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  • Why I Formula-Feed

    Ali Hynek of Nena & Co. opens up about her baby feeding journey.

    Article & Photo courtesy of Well Rounded NY

    Navigating your way through your feeding journey as a new parent can feel overwhelming. Breastfeeding, formula-feeding, or combo-feeding — no matter which you decide is right for you and your family, there’s always someone else doing it differently. Which, on the hardest days, can make you feel like you’re doing it all wrong.

    But you’re not. We know you’re doing the best you can, and we think you’re doing great. You’re doing it your way, and we’re proud of you for that. In case you need a little more inspiration and motivation though, we’re launching a new series to show off the very diverse feeding journeys of some very diverse parents. And whether they breastfeed, formula-feed or combo-feed, they’re doing it with positivity. We hope you are too.

    First up, meet Ali Hynek, founder of the ethically made handbag company Nena & Co. and new mama of triplets. Below, Ali shares her own feeding journey, and why formula-feeding helps empower her to be a more confident mother.

    “Having three babies at once really changes a lot of expectations. Whenever I thought of having children, I always assumed I would breastfeed. When I found out I was having triplets, I still felt like I would at least try my best to breastfeed to a certain extent. It was a hot topic for me and my doctor. He was very supportive no matter what I decided to do, but he really tried to stress to me that should I decide to formula-feed, my babies would be just as smart, loved and happy as a breastfed baby. So, my conclusion was..."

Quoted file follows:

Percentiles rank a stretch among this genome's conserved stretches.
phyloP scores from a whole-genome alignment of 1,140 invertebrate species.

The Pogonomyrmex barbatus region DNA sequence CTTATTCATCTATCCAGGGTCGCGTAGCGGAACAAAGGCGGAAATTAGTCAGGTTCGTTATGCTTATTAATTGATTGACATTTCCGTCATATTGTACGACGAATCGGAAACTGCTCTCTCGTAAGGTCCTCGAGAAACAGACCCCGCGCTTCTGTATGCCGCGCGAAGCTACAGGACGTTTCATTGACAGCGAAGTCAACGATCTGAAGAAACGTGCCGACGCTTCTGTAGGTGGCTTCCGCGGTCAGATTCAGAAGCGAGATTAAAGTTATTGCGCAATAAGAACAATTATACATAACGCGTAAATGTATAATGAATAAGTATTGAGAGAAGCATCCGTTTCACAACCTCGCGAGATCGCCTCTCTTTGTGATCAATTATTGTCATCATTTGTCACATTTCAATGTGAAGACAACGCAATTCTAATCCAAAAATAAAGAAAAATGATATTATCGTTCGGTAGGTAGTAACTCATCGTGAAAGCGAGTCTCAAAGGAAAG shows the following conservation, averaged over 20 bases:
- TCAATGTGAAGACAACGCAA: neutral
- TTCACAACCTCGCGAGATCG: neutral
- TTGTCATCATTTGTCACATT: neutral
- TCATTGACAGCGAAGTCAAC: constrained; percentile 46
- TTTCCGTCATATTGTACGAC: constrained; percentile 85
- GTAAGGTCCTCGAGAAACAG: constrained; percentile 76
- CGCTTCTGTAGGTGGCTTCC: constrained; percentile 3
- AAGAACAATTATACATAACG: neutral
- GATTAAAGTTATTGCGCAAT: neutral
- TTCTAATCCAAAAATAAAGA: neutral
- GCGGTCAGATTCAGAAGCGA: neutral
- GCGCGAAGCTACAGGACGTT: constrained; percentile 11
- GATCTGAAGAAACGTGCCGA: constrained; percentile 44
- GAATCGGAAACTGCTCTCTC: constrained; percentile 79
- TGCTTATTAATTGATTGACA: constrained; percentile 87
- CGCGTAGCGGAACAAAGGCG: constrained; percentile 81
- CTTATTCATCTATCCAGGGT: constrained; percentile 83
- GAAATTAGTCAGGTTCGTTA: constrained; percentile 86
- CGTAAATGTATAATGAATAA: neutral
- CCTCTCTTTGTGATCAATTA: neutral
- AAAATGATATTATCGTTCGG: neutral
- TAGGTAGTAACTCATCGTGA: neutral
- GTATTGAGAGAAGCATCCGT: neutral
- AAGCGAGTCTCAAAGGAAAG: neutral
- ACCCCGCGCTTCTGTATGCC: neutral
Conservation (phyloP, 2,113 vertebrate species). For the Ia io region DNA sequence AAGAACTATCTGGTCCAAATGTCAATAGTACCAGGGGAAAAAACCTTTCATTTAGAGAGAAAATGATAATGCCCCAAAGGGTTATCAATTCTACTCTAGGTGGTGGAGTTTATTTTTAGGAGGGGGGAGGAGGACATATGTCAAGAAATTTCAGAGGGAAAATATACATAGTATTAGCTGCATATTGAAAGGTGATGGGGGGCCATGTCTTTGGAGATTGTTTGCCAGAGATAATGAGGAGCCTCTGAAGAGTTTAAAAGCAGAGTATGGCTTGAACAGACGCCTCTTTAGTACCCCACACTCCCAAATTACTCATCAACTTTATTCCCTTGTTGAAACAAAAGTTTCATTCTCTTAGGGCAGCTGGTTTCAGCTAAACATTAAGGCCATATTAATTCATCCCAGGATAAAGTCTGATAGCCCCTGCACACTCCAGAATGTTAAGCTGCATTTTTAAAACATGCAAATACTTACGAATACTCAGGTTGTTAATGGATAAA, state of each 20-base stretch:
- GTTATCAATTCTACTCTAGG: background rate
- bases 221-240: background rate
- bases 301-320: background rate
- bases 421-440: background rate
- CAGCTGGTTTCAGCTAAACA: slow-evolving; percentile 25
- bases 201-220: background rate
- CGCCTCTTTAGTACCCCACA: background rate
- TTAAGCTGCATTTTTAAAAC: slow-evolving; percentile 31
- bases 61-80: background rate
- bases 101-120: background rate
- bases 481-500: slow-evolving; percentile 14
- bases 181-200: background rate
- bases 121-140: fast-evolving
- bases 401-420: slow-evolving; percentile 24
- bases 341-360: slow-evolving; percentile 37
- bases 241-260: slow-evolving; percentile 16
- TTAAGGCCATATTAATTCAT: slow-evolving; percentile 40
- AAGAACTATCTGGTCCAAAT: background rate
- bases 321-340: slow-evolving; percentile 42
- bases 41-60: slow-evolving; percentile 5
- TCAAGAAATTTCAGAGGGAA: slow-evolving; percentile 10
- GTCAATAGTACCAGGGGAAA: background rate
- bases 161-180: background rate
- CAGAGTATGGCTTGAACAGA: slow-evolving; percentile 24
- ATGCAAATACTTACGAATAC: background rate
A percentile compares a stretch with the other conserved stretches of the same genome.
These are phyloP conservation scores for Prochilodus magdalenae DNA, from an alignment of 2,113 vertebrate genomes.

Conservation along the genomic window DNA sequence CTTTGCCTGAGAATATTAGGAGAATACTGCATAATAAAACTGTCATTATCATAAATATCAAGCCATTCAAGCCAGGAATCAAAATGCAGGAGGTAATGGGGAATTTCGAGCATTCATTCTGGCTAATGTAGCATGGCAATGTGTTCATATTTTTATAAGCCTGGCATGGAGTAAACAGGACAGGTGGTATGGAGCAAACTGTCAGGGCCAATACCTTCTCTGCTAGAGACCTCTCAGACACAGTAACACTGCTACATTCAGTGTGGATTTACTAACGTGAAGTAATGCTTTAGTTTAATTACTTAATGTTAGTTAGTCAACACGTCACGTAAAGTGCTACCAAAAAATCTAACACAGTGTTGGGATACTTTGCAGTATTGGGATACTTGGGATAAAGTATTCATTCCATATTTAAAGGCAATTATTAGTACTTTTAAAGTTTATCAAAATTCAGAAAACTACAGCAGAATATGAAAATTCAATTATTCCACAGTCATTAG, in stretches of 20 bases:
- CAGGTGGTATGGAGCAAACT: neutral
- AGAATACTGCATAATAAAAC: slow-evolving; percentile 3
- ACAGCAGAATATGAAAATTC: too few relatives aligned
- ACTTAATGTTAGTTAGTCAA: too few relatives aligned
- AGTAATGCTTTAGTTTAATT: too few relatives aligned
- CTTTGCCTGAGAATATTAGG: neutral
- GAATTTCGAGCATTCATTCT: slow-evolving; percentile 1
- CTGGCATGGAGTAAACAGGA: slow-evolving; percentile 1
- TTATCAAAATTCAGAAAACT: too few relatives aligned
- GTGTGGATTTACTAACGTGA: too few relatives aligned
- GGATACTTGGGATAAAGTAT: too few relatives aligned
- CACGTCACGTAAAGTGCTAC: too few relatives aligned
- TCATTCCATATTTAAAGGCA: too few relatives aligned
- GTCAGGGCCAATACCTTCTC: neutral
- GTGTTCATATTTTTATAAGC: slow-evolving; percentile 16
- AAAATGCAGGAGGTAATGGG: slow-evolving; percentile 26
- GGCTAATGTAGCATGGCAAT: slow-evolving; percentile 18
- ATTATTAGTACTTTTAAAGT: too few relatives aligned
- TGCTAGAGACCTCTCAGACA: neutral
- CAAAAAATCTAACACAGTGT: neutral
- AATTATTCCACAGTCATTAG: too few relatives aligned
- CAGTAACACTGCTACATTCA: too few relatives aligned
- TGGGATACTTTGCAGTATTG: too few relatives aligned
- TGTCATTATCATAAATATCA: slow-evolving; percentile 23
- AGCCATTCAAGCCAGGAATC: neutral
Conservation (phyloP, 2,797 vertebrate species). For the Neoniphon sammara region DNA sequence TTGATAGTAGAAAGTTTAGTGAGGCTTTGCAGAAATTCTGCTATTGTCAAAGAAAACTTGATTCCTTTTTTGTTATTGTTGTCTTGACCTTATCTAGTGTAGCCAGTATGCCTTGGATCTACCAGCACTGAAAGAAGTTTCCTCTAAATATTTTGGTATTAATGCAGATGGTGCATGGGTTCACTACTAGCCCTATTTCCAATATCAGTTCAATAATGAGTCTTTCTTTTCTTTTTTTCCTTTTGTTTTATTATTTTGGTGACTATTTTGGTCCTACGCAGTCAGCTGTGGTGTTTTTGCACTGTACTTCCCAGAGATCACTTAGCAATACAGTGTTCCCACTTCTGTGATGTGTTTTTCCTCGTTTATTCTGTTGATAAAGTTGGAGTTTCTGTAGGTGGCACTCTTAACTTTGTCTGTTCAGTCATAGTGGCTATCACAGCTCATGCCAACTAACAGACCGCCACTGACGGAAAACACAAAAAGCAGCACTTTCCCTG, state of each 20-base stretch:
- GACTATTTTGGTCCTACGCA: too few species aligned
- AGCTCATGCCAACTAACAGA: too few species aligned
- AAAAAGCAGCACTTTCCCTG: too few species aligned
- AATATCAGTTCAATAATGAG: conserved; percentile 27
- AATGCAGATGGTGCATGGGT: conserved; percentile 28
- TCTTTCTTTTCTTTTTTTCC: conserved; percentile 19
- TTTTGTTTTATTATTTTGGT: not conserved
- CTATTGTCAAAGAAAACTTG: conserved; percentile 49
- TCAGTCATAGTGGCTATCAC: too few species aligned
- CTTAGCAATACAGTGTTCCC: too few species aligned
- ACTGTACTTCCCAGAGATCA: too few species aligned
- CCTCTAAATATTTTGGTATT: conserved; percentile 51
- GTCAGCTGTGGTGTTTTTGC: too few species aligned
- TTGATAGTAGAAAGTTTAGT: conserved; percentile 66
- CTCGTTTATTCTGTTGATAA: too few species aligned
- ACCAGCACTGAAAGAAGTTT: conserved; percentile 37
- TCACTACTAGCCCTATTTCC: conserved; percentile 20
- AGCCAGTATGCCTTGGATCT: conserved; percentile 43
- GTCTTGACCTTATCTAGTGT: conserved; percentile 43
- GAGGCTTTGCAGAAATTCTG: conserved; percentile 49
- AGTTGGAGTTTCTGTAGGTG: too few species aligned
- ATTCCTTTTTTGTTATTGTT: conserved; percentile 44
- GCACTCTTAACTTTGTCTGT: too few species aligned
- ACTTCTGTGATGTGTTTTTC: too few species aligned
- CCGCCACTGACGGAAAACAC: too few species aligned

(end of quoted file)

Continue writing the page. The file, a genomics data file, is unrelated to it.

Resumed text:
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  • Things We've Read: Week of Feb. 12th, 2018

    Here Are the Places That Struggle to Meet the Rules on Safe Drinking Water (NY Times): "Since 1982, between 3 and 10 percent of the country’s water systems have been in violation of federal Safe Drinking Water Act health standards each year. In 2015 alone, as many as 21 million Americans may have been exposed to unsafe drinking water."

    Going Green For Little Kids Means Dressing In The Dark, Turning Off The iPad (Washington Post): Preparing kids for the 21st-century economy and the 21st-century citizenry.

    Microplastics Pollute Most Remote And Uncharted Areas Of The Ocean (The Guardian): First data ever gathered from extremely remote area of the South Indian Ocean has a surprisingly high volume of plastic particles, say scientists. 

    Using Art To Tackle Obesity And Diabetes In Youth (NY Times): "The campaign, called The Bigger Picture, aims to get teenagers and young adults to view the diabetes crises in their communities not just as a medical problem but as a social justice problem tied to stress, poverty, violence and limited access to healthy and affordable foods."

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  • How to Talk About Informed Consent with Kids

    What the horrific trial of Larry Nassar has taught us.

    Article & Photo courtesy of Well Rounded NY

    Teaching our children about consent and their bodies has never been more urgent. Many of us have watched in horror as the details emerged in the trial of former doctor to the American gymnastics team Larry Nassar, who, under the guise of medical care, abused over 150 young women — some as young as 6 years old. It’s been a sobering parenting lesson in communication with our children, about boundaries and bodies and authority figures.